Should William 'stick to the Baftas'? How people have reacted to prince's Gaza comments

The Prince of Wales has waded in to the argument over the war in Gaza.

Prince William during a visit to the British Red Cross at its headquarters in central London, to hear about the humanitarian efforts taking place to support those affected by the conflict in Gaza. Picture date: Tuesday February 20, 2024.
Prince William has called for an end to the fighting in Gaza. (Alamy)

What's happening?

The Prince of Wales's decision to release a statement about the war in Gaza, calling for an end to the Israel-Hamas war “as soon as possible”, has sparked widespread reaction.

The Royal Family generally does not comment on political issues but William chose to comment as MPs prepared to vote on whether to call for an immediate ceasefire in the region. In a statement, William said it is “critical that aid gets in and the hostages are released” as he visited the London headquarters of the British Red Cross (BRC), which is playing a key role in the humanitarian response in the region.

Some have welcomed his intervention, with the Chief Rabbi Ephraim Mirvis hailing his "words of compassion"; others have pointed out the dangers of the heir to the throne being so outspoken about such a divisive issue; and others have been outwardly critical - with one of the more critical comments coming from Nigel Farage, who said William should 'stick to the Baftas'.

Key people behind the statement

FILE PHOTO: British Foreign Secretary David Cameron meets with Lebanon's caretaker Prime Minister Najib Mikati (unseen) in Beirut, Lebanon February 1, 2024. REUTERS/Mohamed Azakir
Foreign secretary David Cameron. (Reuters)

The Prince of Wales: William released a statement on Tuesday – but it is understood he had been considering making a statement since the 7 October attacks by Palestinian militant group Hamas that killed about 1,200 people and saw around 250 taken hostage.

David Cameron: The foreign secretary may have had a “hand” in William’s statement, some commentators have suggested. Lord Cameron has previously called on Israel to implement a “permanent ceasefire” and some royal experts believe he may be behind William’s statement.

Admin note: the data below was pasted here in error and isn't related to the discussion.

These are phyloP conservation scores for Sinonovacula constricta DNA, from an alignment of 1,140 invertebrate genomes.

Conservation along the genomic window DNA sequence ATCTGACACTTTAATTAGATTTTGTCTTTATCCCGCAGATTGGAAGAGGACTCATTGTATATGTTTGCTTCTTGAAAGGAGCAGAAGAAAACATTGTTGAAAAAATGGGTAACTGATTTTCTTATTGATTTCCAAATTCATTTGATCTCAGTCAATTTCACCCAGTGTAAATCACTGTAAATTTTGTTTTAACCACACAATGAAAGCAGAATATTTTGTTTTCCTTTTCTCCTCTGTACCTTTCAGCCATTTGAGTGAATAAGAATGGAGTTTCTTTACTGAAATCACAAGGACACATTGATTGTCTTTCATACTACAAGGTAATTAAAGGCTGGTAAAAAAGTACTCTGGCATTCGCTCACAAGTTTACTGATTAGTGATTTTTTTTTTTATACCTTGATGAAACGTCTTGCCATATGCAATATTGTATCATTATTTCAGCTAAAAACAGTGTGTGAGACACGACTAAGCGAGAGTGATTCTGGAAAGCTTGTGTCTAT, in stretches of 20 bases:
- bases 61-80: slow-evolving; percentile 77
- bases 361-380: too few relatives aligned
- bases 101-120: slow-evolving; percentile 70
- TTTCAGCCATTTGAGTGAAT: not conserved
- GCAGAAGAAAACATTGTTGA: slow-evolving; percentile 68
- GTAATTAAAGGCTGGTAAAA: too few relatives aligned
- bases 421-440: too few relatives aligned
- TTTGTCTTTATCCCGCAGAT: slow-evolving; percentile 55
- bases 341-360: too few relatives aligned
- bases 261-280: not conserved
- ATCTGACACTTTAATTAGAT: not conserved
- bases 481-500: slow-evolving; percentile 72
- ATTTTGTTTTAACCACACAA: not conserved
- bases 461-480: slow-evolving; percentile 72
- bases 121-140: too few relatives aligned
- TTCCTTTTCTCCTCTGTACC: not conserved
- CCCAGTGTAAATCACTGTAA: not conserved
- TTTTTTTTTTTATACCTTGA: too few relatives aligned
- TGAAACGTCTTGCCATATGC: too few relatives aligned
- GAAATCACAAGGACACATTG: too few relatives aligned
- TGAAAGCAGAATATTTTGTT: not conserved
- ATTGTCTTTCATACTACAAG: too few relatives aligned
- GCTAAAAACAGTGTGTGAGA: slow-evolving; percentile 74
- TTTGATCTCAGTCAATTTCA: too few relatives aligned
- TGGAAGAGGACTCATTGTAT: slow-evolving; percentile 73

Why it matters

William’s statement is arguably the strongest put out by a member of the Royal Family on the war in Gaza so far and comes after King Charles described the 7 October Hamas attacks as a "barbaric act of terrorism" the week after they took place.

Just months into his reign, Charles also described Russia’s actions as “an unprovoked full-scale attack". He also praised the "remarkable courage and resilience" of Ukrainians and said that the world stood “united” in support of Ukraine’s plight.

The statements appear to mark a distinct shift in the general protocol of royals avoiding making statements on political issues – particularly ones as divisive as the Gaza conflict. The monarchy is traditionally politically neutral, and the late Queen maintained this neutral stance throughout her reign.

But the King has clearly taken a different view and has made several interventions during his 18-month reign. Issues he has spoken out on include the cost of living crisis in his first Christmas speech, as well as his comments on the war in Ukraine.

William’s statement perhaps signals that he, like his father, will take more of a stance on political issues. Indeed, one of William’s close aides last year told CNN that the future king’s plans to meet world leaders and discuss major issues during a trip to New York showed “the evolution of Prince William as the global statesman”.

The Prince of Wales himself said in November last year that he wanted more than “just being” a patron to important causes. He said highlighting causes such as homelessness and climate change was important to show “social leadership” but he added that he wanted to “actually bring change”.